I spoke to my DBiL who is a nurse and he looked into it. He was citing some of the same studies you have mentioned above. (That is may be a good thing).

Now I am just waiting for my superpowers to emerge so I can save us from the TVA! :rofl:


Interesting. That is a 180 degrees from what they were telling us earlier. Hard to keep up!

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I wonder if @Beth33 has any thoughts???

Makes sense that introducing multiple mechanisms of action with the two doses yields a more robust antibody production, per recent studies, like the Spanish one mentioned with ~660 people where AZ/Pfizer had double the antibodies of AZx2. mRNA and viral vectors will stimulate the immune system slightly differently and can add up to a more efficient response. There just wasn’t the safety info before that seems to be there now, since earlier studies had to focus on the same vaccine for both doses.

Not worried about the vast majority of us in the US who have had the same for both doses. Protection is easily still good enough.

Thee has been testing on using different vaccines. And some people have received different ones in both the U.K. and Canada, where they restricted the use of AZ in younger people. Or even where people got severe (requiring hospitalisation) side effects from one on their first shot.

I would say if you had AZ for the first you may well end up more protected with a different second shot, especially when the Delta variant spreads. AZ even after 2 shots is still only around 66% effective against Delta.

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I’m trying to find a form of words that is neither offensive nor inflammatory in response to this.

First, it’s not true.

Second, even if it is true, it’s misleading.

There is no single effectiveness metric that is universally applicable. It’s not simply a matter of “you got this jab, therefore you are this protected”. Other factors play a role. A significant role.

I grow weary of the constant drip, drip, drip of anti-AZ propaganda. But, sure, I have skin in this game. I’m doubly AZ-vaccinated.

Then maybe don’t post clinical advice on a public forum.


Oh, I forgot to mention:

This statement isn’t even very meaningful. If you are infected with COVID there isn’t only one possible outcome. There are many. You may be asymptomatic, you may feel crappy for a few days, you may be admitted to hospital, or you may die. The likelihoods of these things for those who are vaccinated are not all the same. As well as not being the same for all people.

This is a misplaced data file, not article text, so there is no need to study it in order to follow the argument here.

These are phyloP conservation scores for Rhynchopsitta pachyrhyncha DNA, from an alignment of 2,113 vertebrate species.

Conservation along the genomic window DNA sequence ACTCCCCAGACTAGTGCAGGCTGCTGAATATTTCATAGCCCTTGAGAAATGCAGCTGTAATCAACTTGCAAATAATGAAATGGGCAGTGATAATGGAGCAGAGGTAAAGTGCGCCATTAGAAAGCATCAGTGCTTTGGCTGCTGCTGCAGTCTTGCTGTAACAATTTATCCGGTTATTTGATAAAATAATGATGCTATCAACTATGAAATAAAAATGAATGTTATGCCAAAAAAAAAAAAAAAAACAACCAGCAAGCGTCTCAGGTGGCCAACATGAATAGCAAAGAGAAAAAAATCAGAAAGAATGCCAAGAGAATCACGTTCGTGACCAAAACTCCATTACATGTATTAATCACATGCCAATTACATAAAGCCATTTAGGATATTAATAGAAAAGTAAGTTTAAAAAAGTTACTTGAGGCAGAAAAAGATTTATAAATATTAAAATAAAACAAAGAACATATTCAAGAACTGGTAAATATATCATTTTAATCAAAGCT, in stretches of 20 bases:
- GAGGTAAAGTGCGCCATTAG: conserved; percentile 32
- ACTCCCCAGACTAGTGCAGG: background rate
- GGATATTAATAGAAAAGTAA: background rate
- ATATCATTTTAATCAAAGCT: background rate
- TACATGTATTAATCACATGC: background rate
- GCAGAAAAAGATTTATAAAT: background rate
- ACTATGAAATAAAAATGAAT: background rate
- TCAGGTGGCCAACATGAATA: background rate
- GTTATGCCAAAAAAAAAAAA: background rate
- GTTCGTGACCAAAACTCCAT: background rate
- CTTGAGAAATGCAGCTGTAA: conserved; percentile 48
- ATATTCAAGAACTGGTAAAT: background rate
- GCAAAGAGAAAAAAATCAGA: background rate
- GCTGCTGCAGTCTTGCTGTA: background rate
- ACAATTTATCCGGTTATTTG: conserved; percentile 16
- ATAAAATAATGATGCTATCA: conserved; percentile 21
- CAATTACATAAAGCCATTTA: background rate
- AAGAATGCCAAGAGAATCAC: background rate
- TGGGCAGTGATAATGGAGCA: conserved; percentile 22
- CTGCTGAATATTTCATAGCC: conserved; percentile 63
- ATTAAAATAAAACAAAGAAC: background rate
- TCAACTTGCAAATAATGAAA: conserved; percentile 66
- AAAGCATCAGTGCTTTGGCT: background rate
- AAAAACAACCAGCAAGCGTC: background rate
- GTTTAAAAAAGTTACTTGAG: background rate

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I also had AZ. These figures were published in the UK press on the Delta variant. Which is driving a third wave in the UK right now.

Against hospitalisation and death it’s still very high. But of the 76 deaths of delta so far 26 of them were in fully vaccinated people. A stark figure. People are still getting it despite being vaccinated.

I am not for a minute saying it isn’t effective. Yet fully vaccinated people with AZ and Pfizer are getting COVID and dying. But in very very small numbers.

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Wow! We were lucky here in NYC - only had to use super skills to get the first appointment. They had us make the second while we were waiting in the holding room during the 15 minutes after the shot. That way you knew you would get an appointment for the right one (it auto-filtered to whichever one you had gotten) within the time frame.

It amazes me that with the time-sensitive nature of getting the second dose everywhere didn’t figure that process out!

Good luck to all who have to do the gauntlet twice!


Yeah, that’s exactly how we did it here as well.


When we got our shot, there was a questionnaire. One of the questions was if you had received a dose of another shot (meaning Moderna in this case). If you answered yes, then after the shot, they would still have you schedule a second dose of the Pfizer. That was the clinical recommendation only a few weeks ago, which I was repeating.

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I have not heard that they are not interchangeable. If the first dose if Pfizer, I understood that you must get the second dose of Pfizer. The studies were done with the same doses. I’m not aware of any studies that are mixing brands here in the US. When my family got shots, including kids 17 and 12, the second dose was scheduled at the first dose appointment.